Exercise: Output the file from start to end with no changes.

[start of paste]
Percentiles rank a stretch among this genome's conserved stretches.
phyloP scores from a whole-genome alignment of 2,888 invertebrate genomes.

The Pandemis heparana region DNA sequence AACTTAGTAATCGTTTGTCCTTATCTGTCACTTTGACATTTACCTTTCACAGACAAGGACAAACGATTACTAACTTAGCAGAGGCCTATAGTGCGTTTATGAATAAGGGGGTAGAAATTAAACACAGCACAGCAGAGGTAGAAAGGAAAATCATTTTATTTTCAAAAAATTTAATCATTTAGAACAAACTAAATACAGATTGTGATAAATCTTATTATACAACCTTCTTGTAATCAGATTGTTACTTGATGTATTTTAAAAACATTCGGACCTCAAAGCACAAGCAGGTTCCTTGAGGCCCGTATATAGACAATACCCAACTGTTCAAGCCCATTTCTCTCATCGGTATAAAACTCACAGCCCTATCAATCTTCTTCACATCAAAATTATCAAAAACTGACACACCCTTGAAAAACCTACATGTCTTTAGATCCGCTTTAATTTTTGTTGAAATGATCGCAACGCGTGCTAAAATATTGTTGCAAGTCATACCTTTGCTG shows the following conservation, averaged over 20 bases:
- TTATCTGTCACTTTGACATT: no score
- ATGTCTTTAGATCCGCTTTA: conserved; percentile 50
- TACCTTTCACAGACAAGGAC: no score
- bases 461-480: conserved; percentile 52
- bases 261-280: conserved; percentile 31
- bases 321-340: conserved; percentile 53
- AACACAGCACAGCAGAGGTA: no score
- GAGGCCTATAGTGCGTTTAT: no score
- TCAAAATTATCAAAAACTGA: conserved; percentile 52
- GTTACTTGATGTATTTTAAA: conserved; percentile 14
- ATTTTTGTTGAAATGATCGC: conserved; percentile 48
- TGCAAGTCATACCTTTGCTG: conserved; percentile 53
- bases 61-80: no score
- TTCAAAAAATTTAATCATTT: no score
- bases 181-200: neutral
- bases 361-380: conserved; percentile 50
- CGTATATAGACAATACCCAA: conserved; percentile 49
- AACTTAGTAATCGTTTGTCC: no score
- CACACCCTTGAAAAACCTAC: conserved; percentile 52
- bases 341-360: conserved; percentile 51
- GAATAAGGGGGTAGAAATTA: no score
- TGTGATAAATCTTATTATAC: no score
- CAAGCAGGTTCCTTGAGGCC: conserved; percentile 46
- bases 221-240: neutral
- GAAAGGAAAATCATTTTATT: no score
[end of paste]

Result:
Percentiles rank a stretch among this genome's conserved stretches.
phyloP scores from a whole-genome alignment of 2,888 invertebrate genomes.

The Pandemis heparana region DNA sequence AACTTAGTAATCGTTTGTCCTTATCTGTCACTTTGACATTTACCTTTCACAGACAAGGACAAACGATTACTAACTTAGCAGAGGCCTATAGTGCGTTTATGAATAAGGGGGTAGAAATTAAACACAGCACAGCAGAGGTAGAAAGGAAAATCATTTTATTTTCAAAAAATTTAATCATTTAGAACAAACTAAATACAGATTGTGATAAATCTTATTATACAACCTTCTTGTAATCAGATTGTTACTTGATGTATTTTAAAAACATTCGGACCTCAAAGCACAAGCAGGTTCCTTGAGGCCCGTATATAGACAATACCCAACTGTTCAAGCCCATTTCTCTCATCGGTATAAAACTCACAGCCCTATCAATCTTCTTCACATCAAAATTATCAAAAACTGACACACCCTTGAAAAACCTACATGTCTTTAGATCCGCTTTAATTTTTGTTGAAATGATCGCAACGCGTGCTAAAATATTGTTGCAAGTCATACCTTTGCTG shows the following conservation, averaged over 20 bases:
- TTATCTGTCACTTTGACATT: no score
- ATGTCTTTAGATCCGCTTTA: conserved; percentile 50
- TACCTTTCACAGACAAGGAC: no score
- bases 461-480: conserved; percentile 52
- bases 261-280: conserved; percentile 31
- bases 321-340: conserved; percentile 53
- AACACAGCACAGCAGAGGTA: no score
- GAGGCCTATAGTGCGTTTAT: no score
- TCAAAATTATCAAAAACTGA: conserved; percentile 52
- GTTACTTGATGTATTTTAAA: conserved; percentile 14
- ATTTTTGTTGAAATGATCGC: conserved; percentile 48
- TGCAAGTCATACCTTTGCTG: conserved; percentile 53
- bases 61-80: no score
- TTCAAAAAATTTAATCATTT: no score
- bases 181-200: neutral
- bases 361-380: conserved; percentile 50
- CGTATATAGACAATACCCAA: conserved; percentile 49
- AACTTAGTAATCGTTTGTCC: no score
- CACACCCTTGAAAAACCTAC: conserved; percentile 52
- bases 341-360: conserved; percentile 51
- GAATAAGGGGGTAGAAATTA: no score
- TGTGATAAATCTTATTATAC: no score
- CAAGCAGGTTCCTTGAGGCC: conserved; percentile 46
- bases 221-240: neutral
- GAAAGGAAAATCATTTTATT: no score